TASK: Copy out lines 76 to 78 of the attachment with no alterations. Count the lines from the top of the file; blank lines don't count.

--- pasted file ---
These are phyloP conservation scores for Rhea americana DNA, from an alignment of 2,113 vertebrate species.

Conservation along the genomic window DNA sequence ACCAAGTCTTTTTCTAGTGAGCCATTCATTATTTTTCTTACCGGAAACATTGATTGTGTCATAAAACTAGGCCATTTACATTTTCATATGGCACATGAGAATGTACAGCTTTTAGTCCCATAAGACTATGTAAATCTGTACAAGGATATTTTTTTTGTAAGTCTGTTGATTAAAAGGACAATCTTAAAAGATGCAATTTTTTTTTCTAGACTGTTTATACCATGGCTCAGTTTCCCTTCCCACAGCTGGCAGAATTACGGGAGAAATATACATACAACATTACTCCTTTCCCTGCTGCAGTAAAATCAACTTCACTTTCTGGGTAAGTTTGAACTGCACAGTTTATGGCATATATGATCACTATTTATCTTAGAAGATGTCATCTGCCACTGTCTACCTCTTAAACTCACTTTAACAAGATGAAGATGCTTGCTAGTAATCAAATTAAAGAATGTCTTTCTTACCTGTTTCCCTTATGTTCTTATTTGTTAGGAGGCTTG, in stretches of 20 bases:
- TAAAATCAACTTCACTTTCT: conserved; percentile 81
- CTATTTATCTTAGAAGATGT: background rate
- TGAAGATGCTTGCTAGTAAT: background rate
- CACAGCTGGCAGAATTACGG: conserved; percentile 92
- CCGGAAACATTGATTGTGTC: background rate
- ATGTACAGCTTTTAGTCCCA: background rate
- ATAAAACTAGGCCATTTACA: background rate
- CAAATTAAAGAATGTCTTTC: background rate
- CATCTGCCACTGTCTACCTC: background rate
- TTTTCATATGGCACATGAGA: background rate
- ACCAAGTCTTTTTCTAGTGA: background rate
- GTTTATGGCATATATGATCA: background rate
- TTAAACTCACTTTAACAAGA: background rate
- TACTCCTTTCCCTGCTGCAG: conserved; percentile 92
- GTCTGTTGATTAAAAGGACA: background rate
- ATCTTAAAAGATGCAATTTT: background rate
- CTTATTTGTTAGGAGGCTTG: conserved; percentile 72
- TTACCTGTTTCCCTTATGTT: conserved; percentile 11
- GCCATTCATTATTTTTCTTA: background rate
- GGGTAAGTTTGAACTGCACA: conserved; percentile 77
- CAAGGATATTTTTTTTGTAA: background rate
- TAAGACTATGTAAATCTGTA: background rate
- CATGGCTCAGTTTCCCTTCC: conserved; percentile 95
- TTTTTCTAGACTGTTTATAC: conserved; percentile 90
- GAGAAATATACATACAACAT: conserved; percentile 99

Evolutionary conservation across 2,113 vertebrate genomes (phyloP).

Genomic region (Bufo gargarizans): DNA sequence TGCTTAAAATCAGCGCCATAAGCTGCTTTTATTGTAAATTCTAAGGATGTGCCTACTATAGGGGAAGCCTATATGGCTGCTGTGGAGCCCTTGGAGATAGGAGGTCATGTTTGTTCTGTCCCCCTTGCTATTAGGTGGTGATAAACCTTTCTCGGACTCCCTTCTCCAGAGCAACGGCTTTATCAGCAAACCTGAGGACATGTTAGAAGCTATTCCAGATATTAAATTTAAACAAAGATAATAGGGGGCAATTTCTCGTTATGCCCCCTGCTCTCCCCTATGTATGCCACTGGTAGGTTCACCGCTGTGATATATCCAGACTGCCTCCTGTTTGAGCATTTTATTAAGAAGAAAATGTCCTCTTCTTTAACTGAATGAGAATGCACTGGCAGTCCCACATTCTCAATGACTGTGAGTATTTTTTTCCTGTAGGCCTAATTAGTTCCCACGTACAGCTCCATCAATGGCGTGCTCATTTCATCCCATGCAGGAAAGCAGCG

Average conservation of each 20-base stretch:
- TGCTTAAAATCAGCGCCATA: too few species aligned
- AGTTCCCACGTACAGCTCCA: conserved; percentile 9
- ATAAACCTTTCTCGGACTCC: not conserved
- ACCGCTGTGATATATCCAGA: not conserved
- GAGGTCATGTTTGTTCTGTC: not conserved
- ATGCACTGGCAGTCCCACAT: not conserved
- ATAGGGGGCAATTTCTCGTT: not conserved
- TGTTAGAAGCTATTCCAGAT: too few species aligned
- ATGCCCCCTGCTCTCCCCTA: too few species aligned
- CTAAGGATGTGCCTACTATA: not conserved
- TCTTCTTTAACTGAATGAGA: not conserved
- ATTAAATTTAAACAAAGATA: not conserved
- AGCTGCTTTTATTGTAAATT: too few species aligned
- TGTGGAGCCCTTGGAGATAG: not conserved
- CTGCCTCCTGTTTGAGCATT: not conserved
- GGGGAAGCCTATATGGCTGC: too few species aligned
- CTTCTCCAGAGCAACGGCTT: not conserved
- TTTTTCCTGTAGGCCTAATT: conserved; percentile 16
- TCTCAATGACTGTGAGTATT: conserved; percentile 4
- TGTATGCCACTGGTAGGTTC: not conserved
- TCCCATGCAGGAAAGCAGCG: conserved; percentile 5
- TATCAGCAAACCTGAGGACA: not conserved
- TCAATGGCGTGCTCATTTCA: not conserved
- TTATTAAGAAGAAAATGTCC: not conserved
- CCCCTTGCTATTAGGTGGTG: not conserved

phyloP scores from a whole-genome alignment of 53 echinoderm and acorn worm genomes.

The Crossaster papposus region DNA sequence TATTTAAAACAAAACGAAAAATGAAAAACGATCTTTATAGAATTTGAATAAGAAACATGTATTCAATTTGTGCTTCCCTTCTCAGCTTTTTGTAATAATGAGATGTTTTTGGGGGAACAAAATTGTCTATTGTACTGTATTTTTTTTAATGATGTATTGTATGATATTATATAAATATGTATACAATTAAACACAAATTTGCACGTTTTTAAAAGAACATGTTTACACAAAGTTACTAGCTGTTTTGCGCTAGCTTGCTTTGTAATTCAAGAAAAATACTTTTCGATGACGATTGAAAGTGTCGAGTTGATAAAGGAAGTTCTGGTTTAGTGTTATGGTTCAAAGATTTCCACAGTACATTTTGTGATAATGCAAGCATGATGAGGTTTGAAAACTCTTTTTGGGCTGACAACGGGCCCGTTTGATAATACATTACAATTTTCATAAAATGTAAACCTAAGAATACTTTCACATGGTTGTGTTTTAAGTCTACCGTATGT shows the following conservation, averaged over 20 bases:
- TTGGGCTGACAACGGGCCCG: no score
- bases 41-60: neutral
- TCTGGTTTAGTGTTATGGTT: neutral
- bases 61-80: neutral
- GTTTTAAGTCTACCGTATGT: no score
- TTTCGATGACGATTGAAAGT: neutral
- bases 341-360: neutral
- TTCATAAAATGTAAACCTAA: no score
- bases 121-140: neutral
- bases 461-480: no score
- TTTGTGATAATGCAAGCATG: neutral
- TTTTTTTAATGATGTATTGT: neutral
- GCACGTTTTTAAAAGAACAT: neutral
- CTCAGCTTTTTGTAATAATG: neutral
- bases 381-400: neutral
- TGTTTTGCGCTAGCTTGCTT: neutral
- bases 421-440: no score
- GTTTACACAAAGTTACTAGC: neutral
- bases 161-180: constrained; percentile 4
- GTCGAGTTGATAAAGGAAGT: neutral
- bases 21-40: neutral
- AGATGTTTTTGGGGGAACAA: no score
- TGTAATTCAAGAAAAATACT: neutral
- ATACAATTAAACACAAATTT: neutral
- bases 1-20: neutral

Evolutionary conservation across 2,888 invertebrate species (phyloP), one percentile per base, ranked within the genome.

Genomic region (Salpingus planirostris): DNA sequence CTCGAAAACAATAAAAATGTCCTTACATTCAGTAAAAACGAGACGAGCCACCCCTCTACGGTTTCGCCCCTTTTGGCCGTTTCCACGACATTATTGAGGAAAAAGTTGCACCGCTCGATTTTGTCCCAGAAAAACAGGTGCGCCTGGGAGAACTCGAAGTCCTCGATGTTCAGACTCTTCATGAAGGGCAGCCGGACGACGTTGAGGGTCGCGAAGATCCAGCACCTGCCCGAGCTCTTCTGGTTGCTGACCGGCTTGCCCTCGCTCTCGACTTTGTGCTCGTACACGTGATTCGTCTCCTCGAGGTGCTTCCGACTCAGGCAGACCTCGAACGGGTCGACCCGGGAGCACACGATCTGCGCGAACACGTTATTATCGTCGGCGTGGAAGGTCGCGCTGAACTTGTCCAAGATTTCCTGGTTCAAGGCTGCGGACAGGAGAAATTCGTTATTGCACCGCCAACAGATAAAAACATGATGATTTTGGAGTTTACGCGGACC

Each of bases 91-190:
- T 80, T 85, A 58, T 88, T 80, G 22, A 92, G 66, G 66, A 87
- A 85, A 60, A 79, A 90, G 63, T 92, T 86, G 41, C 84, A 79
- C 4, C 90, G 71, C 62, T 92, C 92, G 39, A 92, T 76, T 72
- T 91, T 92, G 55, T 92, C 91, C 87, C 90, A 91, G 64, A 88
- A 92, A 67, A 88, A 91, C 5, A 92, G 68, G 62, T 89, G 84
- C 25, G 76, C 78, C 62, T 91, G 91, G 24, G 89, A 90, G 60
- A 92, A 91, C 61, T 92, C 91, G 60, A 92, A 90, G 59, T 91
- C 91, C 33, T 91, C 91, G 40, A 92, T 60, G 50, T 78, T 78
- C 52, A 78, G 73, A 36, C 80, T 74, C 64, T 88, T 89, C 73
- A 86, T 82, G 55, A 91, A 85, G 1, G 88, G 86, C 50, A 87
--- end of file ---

- bases 161-180: constrained; percentile 4
- GTCGAGTTGATAAAGGAAGT: neutral
- bases 21-40: neutral